Conversely, let be a preopen cover of . Then . Since is compact, there exists a finite subcover of for . Hence is strongly compact.

#### 4. Preservation Theorems

*Definition 4.1. *A function is said to be -*precontinuous* if is -preopen in for each open set in .

Theorem 4.2. *A function is -precontinuous if and only if for each point and each open set in with , there is an -preopen set in such that and .*

*Proof. **Sufficiency*. Let be open in and . Then and thus there exists a such that and . Then and . Then by Lemma 2.5, is -preopen.*Necessity*. Let and let be an open set of containing . Then since is -precontinuous. Let . Then and .

Proposition 4.3. *If is -precontinuous and is an -open set in , then the restriction is -precontinuous.*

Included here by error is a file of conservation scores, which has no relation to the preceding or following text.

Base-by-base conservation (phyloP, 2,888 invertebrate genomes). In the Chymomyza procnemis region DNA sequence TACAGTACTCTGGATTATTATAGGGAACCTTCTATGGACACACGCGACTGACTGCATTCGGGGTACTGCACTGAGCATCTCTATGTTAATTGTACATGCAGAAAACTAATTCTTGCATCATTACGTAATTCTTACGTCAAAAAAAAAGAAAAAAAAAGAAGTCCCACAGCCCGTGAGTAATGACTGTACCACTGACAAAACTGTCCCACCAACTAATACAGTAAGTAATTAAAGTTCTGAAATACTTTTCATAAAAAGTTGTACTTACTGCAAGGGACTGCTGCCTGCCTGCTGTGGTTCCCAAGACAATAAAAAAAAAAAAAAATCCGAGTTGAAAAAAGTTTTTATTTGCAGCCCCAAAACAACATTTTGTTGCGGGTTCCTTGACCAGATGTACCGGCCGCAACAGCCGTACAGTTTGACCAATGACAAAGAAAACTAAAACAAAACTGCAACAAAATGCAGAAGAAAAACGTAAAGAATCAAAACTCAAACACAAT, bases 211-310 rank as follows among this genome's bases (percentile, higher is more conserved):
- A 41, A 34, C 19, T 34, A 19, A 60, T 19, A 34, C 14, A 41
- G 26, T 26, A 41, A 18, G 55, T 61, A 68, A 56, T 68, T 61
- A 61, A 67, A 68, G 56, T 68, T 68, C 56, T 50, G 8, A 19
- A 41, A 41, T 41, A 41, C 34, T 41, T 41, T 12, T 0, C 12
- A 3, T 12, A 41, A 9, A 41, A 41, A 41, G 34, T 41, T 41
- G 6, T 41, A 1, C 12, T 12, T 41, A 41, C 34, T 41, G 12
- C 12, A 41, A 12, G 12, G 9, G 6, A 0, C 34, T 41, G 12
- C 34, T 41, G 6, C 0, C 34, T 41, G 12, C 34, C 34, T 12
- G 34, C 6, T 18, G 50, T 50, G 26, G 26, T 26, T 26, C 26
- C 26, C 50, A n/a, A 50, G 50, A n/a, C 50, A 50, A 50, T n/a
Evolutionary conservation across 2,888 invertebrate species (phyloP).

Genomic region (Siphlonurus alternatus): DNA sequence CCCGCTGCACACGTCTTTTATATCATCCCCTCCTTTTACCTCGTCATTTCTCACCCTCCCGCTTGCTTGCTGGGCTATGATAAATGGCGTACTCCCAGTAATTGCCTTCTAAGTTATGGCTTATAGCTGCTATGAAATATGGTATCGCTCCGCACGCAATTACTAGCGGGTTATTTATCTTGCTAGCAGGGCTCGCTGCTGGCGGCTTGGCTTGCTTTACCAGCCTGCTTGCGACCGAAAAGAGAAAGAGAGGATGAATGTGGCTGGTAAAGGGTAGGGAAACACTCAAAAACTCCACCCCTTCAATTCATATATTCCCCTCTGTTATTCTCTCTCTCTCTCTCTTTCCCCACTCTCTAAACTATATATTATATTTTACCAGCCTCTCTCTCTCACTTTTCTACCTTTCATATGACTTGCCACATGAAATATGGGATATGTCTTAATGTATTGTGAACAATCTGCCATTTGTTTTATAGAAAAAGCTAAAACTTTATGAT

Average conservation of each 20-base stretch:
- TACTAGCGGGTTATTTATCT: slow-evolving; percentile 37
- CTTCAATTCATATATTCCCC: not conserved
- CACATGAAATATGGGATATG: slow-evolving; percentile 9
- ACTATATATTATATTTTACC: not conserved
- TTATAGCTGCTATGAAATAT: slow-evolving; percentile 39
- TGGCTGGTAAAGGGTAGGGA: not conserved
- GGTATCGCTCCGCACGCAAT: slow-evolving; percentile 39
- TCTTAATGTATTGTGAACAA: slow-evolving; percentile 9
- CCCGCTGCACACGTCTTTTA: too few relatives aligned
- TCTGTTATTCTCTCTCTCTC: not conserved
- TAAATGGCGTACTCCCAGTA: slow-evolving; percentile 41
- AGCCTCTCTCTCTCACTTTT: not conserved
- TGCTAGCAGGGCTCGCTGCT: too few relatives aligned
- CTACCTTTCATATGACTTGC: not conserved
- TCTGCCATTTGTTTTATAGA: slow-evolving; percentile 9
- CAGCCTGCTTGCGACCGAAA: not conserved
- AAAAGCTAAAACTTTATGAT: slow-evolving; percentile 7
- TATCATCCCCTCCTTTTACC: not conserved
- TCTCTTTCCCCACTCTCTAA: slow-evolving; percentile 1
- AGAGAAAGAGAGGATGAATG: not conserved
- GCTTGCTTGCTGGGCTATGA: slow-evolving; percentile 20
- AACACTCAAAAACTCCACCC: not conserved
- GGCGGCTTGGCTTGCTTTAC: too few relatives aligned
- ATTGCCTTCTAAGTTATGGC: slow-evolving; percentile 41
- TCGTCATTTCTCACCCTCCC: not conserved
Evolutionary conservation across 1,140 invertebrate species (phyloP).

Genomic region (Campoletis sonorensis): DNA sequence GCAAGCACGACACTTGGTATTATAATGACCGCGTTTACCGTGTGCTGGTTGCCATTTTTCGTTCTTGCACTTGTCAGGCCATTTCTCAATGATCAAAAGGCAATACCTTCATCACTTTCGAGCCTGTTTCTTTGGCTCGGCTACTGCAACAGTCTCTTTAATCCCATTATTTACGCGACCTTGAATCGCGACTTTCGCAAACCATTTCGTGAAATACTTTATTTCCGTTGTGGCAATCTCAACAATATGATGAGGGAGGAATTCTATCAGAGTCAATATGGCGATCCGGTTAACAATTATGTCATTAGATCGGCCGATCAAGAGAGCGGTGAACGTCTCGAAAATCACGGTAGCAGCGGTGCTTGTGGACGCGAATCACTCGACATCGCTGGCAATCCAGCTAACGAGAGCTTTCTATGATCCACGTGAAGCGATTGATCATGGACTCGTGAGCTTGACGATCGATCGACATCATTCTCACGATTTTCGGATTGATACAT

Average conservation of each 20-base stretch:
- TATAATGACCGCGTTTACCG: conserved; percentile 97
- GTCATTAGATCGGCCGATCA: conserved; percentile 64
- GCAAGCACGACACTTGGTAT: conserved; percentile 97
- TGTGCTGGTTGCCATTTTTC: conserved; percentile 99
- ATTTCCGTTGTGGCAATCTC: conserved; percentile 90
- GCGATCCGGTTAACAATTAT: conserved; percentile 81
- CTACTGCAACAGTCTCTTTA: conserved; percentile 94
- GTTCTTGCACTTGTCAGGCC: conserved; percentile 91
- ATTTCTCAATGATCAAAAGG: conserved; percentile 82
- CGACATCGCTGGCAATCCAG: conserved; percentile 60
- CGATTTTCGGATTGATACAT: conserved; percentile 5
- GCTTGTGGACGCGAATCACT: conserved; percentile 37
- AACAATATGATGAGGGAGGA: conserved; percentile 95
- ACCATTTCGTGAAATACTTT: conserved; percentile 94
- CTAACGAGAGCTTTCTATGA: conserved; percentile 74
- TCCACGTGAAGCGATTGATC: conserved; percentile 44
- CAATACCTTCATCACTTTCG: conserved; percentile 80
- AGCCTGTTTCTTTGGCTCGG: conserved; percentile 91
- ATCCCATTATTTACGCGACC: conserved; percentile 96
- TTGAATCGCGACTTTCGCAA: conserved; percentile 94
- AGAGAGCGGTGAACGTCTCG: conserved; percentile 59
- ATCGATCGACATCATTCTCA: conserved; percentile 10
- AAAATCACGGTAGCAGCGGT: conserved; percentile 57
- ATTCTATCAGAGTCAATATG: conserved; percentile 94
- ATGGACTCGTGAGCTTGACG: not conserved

*Proof. *Since is -precontinuous, for any open set in , is -preopen in . Hence by Lemma 2.11, is -preopen in . Therefore, by Lemma 2.16, is -preopen in . This implies that is -precontinuous.

Proposition 4.4. *Let be a function and let be an -open cover of . If the restriction is -precontinuous for each , then is -precontinuous.*

*Proof. *Suppose that is an arbitrary open set in . Then for each , we have because is -precontinuous. Hence by Lemma 2.16, for each . By Lemma 2.5, we obtain . This implies that is -precontinuous.

Theorem 4.5. *Let be an -precontinuous function from a space onto a space . If is strongly compact, then is compact.*

*Proof. *Let be an open cover of . Then is an -preopen cover of . Since is strongly compact, by Corollary 3.4, there exists a finite subset of such that ; hence . Therefore is compact.

*Definition 4.6 (see [12]). *A function is said to be * precontinuous* if is preopen in for each open set in .

It is clear that every precontinuous function is -precontinuous but not conversely.